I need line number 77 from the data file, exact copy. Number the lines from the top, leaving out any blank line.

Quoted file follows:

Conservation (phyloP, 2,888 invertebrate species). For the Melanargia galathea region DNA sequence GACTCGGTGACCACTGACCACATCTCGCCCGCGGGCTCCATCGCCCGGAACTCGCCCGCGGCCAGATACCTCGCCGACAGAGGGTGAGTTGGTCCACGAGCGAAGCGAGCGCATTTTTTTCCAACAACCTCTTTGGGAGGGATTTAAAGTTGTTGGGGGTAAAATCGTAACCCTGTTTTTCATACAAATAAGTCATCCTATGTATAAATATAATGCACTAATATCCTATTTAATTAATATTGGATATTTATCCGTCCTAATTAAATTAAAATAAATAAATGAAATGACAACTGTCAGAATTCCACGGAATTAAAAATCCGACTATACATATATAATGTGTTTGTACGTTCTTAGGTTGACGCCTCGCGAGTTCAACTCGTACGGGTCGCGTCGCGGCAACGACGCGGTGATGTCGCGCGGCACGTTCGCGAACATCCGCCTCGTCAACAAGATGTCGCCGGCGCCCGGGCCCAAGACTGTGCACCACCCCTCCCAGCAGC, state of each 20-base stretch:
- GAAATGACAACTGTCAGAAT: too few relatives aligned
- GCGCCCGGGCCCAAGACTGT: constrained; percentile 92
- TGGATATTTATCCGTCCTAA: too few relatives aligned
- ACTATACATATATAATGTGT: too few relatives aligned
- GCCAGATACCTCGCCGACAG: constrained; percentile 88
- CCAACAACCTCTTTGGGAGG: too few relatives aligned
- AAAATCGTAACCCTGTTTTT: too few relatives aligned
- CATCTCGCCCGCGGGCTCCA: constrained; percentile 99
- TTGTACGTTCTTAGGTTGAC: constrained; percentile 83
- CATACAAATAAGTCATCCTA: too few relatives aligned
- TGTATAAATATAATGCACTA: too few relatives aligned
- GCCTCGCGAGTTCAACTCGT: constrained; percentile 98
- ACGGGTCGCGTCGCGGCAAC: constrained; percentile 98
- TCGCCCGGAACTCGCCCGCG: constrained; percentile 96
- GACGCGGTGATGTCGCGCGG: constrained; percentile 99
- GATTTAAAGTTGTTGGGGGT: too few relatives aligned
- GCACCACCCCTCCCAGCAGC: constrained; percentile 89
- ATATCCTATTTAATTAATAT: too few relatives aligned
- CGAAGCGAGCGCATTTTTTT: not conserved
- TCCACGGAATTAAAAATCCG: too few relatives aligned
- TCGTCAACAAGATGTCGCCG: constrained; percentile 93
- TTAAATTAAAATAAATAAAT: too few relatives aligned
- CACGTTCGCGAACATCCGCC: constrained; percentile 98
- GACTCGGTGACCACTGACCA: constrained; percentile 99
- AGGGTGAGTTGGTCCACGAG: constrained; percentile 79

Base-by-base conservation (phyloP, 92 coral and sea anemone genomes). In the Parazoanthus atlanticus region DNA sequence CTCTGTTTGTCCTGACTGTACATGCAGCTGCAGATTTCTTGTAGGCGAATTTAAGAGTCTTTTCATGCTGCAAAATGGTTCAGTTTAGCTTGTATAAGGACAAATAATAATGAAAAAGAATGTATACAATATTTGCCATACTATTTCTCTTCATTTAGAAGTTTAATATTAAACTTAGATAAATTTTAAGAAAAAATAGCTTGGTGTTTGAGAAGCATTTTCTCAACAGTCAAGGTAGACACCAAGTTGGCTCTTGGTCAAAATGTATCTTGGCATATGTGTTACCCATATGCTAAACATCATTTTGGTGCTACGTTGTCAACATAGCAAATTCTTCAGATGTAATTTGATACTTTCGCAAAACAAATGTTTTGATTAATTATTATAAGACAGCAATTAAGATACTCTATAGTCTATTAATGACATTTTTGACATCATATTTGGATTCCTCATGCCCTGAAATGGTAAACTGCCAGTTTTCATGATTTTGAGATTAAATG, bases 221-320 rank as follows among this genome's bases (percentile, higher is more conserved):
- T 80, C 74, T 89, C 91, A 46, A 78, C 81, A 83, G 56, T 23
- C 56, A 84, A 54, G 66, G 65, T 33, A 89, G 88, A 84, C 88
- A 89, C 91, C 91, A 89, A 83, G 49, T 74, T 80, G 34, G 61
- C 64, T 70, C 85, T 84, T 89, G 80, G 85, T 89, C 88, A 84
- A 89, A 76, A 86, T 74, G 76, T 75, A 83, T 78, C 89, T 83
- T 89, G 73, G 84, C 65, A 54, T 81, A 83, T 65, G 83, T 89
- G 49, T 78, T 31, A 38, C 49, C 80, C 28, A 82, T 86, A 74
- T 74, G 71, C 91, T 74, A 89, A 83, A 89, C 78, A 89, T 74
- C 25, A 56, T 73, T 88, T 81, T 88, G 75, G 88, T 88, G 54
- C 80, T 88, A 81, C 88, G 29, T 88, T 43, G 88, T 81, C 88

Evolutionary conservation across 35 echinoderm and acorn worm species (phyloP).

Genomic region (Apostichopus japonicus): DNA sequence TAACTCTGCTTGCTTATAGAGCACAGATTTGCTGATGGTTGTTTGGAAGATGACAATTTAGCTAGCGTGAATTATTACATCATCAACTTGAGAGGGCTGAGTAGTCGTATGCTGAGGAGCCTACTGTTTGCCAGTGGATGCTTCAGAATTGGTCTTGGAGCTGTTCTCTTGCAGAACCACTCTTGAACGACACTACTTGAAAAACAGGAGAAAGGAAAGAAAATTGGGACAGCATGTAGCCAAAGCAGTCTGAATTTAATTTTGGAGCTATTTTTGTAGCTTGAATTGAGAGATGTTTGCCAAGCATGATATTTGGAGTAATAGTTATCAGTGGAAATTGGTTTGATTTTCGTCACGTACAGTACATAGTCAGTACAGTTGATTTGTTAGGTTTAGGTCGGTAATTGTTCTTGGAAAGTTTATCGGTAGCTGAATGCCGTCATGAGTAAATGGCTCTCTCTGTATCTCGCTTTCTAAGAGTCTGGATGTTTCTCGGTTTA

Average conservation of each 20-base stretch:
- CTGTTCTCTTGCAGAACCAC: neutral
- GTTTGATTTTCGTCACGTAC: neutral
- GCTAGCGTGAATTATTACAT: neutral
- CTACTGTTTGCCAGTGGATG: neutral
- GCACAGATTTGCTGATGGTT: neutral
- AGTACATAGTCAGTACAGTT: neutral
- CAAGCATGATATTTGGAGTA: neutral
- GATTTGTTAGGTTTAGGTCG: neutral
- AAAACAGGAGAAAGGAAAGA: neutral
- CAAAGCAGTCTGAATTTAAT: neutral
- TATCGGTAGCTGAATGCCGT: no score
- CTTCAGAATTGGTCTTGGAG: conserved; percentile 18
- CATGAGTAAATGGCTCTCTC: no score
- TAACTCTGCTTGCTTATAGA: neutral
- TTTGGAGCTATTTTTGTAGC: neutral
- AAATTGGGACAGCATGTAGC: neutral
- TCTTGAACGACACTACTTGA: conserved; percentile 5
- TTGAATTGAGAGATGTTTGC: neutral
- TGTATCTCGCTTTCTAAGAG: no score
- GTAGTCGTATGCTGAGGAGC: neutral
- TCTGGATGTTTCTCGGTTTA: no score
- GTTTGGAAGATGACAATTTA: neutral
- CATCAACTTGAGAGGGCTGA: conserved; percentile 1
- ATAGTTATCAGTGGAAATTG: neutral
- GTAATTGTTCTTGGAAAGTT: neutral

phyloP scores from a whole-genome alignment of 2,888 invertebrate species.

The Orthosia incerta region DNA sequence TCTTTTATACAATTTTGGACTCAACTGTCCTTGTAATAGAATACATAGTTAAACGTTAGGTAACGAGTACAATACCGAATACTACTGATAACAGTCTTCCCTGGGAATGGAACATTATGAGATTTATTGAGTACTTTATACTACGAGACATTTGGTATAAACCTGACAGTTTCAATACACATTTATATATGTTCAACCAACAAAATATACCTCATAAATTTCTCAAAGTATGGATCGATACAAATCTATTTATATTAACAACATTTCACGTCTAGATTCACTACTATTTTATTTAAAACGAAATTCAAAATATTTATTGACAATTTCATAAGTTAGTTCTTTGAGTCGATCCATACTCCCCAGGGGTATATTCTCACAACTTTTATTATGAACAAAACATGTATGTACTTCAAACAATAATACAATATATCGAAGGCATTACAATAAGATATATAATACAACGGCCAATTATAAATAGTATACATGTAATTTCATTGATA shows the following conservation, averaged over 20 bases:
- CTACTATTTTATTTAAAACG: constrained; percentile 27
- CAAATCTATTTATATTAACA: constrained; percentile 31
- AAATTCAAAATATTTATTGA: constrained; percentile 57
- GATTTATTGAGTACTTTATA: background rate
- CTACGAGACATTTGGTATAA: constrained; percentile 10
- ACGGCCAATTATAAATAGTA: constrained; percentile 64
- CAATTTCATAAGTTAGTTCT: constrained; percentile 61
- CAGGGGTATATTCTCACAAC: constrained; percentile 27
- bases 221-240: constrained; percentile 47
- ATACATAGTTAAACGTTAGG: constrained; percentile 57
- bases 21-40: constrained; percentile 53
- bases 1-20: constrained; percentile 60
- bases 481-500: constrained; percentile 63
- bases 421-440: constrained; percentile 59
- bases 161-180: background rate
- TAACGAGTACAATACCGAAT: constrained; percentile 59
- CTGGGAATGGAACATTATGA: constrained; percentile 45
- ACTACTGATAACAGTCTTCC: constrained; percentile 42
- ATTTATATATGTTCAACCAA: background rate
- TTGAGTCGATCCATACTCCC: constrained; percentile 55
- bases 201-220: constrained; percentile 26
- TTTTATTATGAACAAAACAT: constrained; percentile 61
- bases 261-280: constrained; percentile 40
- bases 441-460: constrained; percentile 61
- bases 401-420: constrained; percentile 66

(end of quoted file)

- ATACATAGTTAAACGTTAGG: constrained; percentile 57